There are almost as many Division II institutions as there are Division I. Some of the most well-known Division II institutions are the University of California – San Diego, Bentley University, and Truman State University.
Academic Eligibility and Financial Aid
While most Division II institutions offer full scholarships for athletes, most are partial athletic scholarships. They have the same academic eligibility requirements as Division I schools and athletes can apply through the NCAA Eligibility Center.
Division II sports also have recruiting calendars that athletes must follow. Most Division II calendars are not as intensive as Division I calendars, but athletes still must keep track of dates and times. More information about the recruiting calendars is available here.
NCAA Division III
Division III is the largest division in terms of the number of institutions and the athletic participants in the NCAA. Division III is unique in not awarding athletic scholarships due to its unwavering commitment to the academic success of every student-athlete. The opportunity to play sports in college is a privilege, but we often forget taking part in collegiate athletics is also a choice. When high school seniors decide to be Division III student-athletes, their choice illustrates their passion for the sport and pursuit of an education.
The Wisconsin Intercollegiate Athletic Conference, Minnesota Intercollegiate Athletic Conference, and the American Southwest Conference are among the best Division III conferences in athletics. Some of the more recognizable names that are Division III institutions are Amherst College, Tufts University, and Johns Hopkins University.
Academic Eligibility and Financial Aid
Division III institutions do not offer athletic scholarships, but they can still offer financial aid packages for athletes. Additionally, the NCAA does not have any academic requirements for enrolling in these institutions.
Division III sports do not have recruiting calendars. Athletes looking to play in this division can be contacted and recruited year-round.
Difference Between DI, DII, and DIII Athletics
DI, DII, and DIII athletics are all different in their own ways, but each provides student-athletes with the opportunity to learn, compete, and ultimately succeed. Division I schools usually have the largest athletic budgets and the most school spirit, which also means more demand on the athletes’ time. Division II schools have smaller athletic budgets but still compete at a very high level, fostering a great balance between academics and athletics. Of the three divisions, Division III schools have the smallest athletic budgets and are less demanding on athletes, while still giving them the opportunity to compete.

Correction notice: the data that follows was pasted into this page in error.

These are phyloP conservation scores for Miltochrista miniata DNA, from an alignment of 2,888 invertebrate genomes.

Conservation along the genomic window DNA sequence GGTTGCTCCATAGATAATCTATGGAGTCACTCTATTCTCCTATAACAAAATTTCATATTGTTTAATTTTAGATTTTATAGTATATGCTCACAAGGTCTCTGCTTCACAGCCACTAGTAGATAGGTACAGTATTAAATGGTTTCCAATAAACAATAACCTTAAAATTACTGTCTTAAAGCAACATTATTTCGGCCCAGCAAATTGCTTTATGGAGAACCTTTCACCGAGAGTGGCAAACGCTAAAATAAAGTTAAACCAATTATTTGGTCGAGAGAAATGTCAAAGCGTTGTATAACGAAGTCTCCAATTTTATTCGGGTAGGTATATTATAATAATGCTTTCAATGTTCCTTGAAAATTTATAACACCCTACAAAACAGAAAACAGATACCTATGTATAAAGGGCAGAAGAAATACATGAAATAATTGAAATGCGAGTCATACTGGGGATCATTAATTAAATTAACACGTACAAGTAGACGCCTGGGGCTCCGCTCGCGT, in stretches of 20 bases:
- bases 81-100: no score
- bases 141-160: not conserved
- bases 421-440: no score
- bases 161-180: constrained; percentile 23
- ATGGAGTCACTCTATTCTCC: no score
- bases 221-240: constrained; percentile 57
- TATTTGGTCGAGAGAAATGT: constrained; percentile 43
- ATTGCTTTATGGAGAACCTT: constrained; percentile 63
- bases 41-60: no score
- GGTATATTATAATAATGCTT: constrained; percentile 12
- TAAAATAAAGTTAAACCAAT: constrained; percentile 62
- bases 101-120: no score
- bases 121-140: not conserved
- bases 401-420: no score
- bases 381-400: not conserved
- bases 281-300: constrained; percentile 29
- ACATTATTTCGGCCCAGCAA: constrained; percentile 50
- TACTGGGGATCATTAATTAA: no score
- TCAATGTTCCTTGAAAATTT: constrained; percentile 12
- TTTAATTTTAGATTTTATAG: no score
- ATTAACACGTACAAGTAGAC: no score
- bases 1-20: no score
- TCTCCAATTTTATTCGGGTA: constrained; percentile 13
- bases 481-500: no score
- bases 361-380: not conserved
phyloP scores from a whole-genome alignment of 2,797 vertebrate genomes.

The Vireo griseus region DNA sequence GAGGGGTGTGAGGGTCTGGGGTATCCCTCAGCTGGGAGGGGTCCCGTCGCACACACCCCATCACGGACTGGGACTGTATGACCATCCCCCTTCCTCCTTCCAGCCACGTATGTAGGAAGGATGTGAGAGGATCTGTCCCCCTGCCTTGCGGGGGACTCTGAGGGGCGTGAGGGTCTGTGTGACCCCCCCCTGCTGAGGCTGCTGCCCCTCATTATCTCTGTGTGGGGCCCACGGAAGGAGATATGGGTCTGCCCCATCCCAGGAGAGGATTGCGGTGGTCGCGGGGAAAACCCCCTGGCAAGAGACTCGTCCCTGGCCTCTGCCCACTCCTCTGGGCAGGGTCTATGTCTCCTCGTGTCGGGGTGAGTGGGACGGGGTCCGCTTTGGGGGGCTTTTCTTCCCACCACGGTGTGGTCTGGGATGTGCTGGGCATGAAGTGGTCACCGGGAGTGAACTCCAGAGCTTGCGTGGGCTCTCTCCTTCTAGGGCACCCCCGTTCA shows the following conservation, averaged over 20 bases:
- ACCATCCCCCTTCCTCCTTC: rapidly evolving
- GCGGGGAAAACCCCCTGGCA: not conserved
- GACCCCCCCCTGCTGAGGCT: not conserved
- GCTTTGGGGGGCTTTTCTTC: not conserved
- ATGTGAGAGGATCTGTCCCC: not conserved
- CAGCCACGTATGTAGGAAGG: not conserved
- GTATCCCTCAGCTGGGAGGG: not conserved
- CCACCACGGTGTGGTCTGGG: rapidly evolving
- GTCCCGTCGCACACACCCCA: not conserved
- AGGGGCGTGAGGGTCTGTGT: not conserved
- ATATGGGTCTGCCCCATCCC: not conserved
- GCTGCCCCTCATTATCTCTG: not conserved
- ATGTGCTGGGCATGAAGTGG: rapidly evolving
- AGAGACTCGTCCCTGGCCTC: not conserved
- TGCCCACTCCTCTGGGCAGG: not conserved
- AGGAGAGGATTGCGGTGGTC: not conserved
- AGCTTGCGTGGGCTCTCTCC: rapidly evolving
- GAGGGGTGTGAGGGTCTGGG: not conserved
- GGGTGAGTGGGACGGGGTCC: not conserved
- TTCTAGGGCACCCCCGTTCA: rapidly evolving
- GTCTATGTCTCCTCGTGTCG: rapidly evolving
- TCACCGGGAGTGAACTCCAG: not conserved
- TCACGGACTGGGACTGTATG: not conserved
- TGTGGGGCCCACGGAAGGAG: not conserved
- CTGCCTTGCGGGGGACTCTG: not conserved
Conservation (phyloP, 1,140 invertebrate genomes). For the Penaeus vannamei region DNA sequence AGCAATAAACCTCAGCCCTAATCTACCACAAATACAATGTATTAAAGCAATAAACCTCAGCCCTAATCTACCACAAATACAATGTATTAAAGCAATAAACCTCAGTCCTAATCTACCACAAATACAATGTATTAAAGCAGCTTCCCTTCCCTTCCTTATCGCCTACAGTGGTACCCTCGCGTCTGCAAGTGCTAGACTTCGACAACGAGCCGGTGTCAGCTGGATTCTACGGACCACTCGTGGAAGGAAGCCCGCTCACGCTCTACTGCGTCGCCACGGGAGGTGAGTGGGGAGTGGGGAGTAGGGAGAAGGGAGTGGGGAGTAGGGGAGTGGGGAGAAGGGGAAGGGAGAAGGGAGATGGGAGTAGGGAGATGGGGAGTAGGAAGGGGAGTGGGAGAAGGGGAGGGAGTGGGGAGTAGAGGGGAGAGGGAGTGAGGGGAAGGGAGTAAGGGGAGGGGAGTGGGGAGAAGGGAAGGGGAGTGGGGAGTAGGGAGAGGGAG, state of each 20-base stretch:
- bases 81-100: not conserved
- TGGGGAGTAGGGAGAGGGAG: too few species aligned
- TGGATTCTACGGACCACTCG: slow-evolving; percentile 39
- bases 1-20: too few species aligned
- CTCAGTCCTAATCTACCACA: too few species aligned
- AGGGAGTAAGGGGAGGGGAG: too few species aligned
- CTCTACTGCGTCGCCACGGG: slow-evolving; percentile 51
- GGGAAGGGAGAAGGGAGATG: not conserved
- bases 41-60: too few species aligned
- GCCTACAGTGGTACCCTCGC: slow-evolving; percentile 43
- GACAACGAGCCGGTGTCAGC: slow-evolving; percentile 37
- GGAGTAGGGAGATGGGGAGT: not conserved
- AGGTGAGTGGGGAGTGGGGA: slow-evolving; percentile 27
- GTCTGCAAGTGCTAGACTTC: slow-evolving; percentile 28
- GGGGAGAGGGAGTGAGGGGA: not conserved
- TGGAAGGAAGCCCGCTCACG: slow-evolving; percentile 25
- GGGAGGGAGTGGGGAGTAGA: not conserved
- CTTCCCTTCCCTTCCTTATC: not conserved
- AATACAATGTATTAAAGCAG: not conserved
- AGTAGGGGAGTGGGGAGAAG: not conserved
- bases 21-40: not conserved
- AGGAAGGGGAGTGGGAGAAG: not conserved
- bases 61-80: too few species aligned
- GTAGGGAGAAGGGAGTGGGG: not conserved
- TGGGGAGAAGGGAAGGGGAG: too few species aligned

National Association of Intercollegiate Athletics (NAIA)
The NAIA is the intercollegiate athletic association that has a broader focus — developing athletes to their full potential and helping them meet their overarching goals.
How the NAIA is Different from the NCAA
The NAIA is similar to the NCAA Division II in terms of size and play but consists of more private schools and fewer regulations than the NCAA. Similarly to NCAA Division II, these institutions offer mostly partial scholarships and only some full scholarships.
It comes down to priorities. If you want to play for a nationally competitive program at a reasonable price, while driving enrollment and supporting the school’s bottom line, the NAIA is the best association for you. NAIA schools measure success not just by game scores, but by their financial bottom lines, too. Their NCAA counterparts spend an average of 60 percent more on athletics. Regardless of their size, all schools are in competition for students.
National Junior College Athletic Association (NJCAA)